>> >>> haven't passed for over a year, and haven't even been attempted for
>> >>> half a
>> >>> year, which seems like a misconfiguration. It would be better to just
>> >>> get
>> >>> rid of those builds rather than just ignoring them and continuing to
>> >>> pretend
>> >>> that we're going to fix them. Perhaps the one exception would be
>> >>> https://ci.seleniumhq.org:8443/job/SeleniumHQ/, which I think Luke
>> >>> said is
>> >>> responsible for updating the SeHQ website. That should get fixed or
>> >>> migrated
>> >>> to something more reliable.
>> >>>
>> >>> I would go so far as to say that the entire Jenkins instance should
>> >>> just
>> >>> be deleted wholesale, and if we're insistent on hosting our own
>> >>> Jenkins
>> >>> rather than using Travis or some other hosted solution, then we can
>> >>> rebuild
>> >>> it. Even if we're concerned about Travis's generosity, I would prefer
>> >>> to
>> >>> just cross that bridge if/when it arrives rather than trying to
>> >>> maintain a
>> >>> parallel CI that is ignored.
>> >>>
>> >>> On Mon, May 22, 2017 at 10:20 AM, Jonathan Lipps
>> >>> <[hidden email]>
>> >>> wrote:
>> >>>>
>> >>>> Hi all,
>> >>>>
>> >>>> Sauce + Travis support is a thing. See the docs on Travis's site:
>> >>>> https://docs.travis-ci.com/user/sauce-connect/ (particularly the part
>> >>>> about
>> >>>> the JWT encryption which is necessary for builds to be triggered on
>> >>>> PRs).
>> >>>> Happy to help troubleshoot if something isn't working on the Sauce
>> >>>> side.
>> >>>>
>> >>>> Cheers,
>> >>>> Jonathan (I work at Sauce)
>> >>>>
>> >>>> On Friday, May 19, 2017 at 8:50:41 PM UTC-7, Jason Juang wrote:
>> >>>>>
>> >>>>> On Thu, May 18, 2017 at 2:27 AM, Simon Stewart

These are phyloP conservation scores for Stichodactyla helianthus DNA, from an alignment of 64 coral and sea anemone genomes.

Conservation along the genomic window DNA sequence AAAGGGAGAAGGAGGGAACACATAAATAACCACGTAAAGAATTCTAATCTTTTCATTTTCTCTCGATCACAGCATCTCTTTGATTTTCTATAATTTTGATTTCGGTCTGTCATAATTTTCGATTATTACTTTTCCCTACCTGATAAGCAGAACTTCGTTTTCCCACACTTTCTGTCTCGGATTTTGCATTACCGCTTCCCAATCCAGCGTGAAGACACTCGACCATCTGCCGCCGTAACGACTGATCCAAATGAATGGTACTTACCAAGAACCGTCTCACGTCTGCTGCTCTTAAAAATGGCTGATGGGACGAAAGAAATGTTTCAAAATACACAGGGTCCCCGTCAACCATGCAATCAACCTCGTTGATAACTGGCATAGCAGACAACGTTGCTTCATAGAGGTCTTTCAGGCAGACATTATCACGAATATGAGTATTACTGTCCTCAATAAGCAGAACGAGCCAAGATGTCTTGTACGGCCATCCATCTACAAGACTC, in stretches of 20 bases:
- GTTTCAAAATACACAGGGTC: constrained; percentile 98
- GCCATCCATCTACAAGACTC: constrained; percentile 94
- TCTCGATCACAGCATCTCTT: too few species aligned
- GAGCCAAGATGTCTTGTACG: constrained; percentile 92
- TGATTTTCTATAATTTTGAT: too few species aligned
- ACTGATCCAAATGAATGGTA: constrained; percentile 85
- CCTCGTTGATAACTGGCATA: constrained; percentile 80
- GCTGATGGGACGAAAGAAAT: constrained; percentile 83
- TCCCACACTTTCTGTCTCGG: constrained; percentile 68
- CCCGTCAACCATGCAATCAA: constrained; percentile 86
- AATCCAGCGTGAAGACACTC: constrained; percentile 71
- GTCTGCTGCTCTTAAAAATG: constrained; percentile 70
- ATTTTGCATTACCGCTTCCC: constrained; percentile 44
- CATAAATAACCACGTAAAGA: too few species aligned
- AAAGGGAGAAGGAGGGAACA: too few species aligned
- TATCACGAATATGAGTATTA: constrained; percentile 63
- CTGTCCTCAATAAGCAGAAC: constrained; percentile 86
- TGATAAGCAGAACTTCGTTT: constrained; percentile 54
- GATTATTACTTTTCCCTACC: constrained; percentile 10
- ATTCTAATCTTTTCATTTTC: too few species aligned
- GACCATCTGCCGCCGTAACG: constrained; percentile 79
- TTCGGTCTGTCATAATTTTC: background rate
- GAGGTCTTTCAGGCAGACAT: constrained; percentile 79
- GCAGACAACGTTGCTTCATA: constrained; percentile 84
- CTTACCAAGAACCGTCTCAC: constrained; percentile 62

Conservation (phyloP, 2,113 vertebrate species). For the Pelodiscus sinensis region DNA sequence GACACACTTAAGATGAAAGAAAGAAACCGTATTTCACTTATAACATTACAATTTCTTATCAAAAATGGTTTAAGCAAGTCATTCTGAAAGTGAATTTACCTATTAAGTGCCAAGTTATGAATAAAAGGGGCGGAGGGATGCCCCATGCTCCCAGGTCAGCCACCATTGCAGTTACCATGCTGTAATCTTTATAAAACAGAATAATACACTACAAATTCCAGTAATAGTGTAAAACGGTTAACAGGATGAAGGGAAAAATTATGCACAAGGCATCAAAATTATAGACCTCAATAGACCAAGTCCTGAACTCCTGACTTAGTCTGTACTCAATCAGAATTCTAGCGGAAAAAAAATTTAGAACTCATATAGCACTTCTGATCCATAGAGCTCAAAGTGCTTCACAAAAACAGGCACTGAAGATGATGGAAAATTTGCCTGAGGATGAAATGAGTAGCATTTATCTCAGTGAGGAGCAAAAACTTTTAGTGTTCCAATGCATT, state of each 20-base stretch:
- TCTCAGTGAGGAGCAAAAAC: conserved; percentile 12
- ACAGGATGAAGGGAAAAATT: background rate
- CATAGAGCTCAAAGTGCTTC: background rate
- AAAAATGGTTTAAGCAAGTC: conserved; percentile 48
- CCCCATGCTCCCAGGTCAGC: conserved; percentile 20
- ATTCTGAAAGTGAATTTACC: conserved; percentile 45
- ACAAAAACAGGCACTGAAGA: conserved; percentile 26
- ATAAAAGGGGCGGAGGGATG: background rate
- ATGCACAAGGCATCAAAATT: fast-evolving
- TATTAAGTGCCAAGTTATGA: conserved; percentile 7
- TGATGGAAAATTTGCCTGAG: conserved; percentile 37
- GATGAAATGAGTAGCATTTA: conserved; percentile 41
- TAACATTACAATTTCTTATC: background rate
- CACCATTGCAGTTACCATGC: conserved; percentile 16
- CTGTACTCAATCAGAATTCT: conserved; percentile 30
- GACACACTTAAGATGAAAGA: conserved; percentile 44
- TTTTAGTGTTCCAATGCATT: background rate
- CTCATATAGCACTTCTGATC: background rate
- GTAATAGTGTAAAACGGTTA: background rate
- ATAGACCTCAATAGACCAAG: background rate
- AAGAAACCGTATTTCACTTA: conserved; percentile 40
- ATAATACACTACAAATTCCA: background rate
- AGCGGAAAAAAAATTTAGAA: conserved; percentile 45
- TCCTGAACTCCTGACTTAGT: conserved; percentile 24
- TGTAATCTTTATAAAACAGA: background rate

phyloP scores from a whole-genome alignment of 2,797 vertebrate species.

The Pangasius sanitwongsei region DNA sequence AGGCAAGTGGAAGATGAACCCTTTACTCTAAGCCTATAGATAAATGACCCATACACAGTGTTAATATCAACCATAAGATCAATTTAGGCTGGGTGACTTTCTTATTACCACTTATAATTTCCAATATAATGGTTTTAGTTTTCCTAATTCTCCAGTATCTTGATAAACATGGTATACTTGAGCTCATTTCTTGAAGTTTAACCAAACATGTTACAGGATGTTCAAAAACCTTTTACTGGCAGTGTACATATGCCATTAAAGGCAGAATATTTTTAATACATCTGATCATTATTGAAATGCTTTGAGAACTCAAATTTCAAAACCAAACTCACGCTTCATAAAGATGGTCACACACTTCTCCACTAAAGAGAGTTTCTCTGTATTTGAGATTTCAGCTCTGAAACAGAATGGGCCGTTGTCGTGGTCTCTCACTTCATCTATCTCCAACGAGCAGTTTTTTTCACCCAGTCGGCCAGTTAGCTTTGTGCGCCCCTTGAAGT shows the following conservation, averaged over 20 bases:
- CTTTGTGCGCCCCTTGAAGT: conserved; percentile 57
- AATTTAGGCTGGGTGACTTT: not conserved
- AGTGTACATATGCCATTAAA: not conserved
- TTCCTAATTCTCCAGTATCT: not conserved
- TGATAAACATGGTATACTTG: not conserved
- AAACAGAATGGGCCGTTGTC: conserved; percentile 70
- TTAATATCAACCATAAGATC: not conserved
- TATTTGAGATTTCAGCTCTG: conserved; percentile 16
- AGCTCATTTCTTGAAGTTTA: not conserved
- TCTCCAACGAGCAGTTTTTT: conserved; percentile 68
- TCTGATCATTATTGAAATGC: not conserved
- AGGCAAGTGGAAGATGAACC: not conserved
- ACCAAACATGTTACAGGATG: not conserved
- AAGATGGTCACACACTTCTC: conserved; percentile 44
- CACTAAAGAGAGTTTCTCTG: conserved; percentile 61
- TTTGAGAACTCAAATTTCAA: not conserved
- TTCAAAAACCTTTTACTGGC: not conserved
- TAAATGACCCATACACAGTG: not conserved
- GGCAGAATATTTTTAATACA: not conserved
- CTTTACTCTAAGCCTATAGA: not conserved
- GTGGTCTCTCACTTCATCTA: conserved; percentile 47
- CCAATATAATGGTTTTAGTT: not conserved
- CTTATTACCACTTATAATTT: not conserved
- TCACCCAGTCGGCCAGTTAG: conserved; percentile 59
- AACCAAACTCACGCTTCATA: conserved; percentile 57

>> >>>>> <[hidden email]>
>> >>>>> wrote:
>> >>>>>>
>> >>>>>> I'm a little surprised Travis let us run as many builds as we do on
>> >>>>>> their infrastructure, and I'd hate to rely on their goodwill.
>> >>>>>> Having said
>> >>>>>> that, the Jenkins builds have been widely ignored by almost
>> >>>>>> everyone. I
>> >>>>>> think that there are edge-cases that Jenkins handles way better
>> >>>>>> than Travis
>> >>>>>> (the Sauce stuff, perhaps --- Luke and Daniel would know more than
>> >>>>>> I do)
>> >>>>>
>> >>>>>
>> >>>>> Theoretically, Sauce should work with Travis, right? But we haven't
>> >>>>> gone to set that up yet.
>> >>>>>
>> >>>>> How much work has it been to maintain the Travis configuration?
>> >>>>> There's
>> >>>>> some background level of maintenance required to keep the Jenkins
>> >>>>> instances
>> >>>>> running that, theoretically, we wouldn't have to do on a hosted
>> >>>>> solution.
>> >>>>>
>> >>>>>>>
>> >>>>>>> Finally, would there be any objections to limiting access to the
>> >>>>>>> Jenkins instance? Given Jenkins' history of security incidents, I
>> >>>>>>> would like
>> >>>>>>> to limit our exposure a bit, and limiting access to authenticated
>> >>>>>>> users --
>> >>>>>>> with access granted very liberally to anyone who asks -- would
>> >>>>>>> help. I'd be
>> >>>>>>> concerned about making the CI less useful to random Selenium
>> >>>>>>> contributors,
>> >>>>>>> but then, I'm not sure anybody ever really looks at it anyway.
>> >>>>>>
>> >>>>>>
>> >>>>>> No objections at all, as long as the build summaries and logs are
>> >>>>>> publicly available somehow.
>> >>>>>
>> >>>>>
>> >>>>> I'll try to figure out how to make that happen.
>> >>>>
>> >>>> --
>> >>>> You received this message because you are subscribed to the Google
>> >>>> Groups "Selenium Developers" group.
>> >>>> To unsubscribe from this group and stop receiving emails from it,
>> >>>> send
>> >>>> an email to [hidden email].
>> >>>> To view this discussion on the web visit
>> >>>>
>> >>>> https://groups.google.com/d/msgid/selenium-developers/602840d6-3293-4ab5-b431-1ccff1e91122%40googlegroups.com.
>> >>>>
>> >>>> For more options, visit https://groups.google.com/d/optout.
>> >>>
>> >>>
>> >> --
>> >> You received this message because you are subscribed to the Google
>> >> Groups
>> >> "Selenium Developers" group.
>> >> To unsubscribe from this group and stop receiving emails from it, send
>> >> an
>> >> email to [hidden email].
>> >> To view this discussion on the web visit
>> >>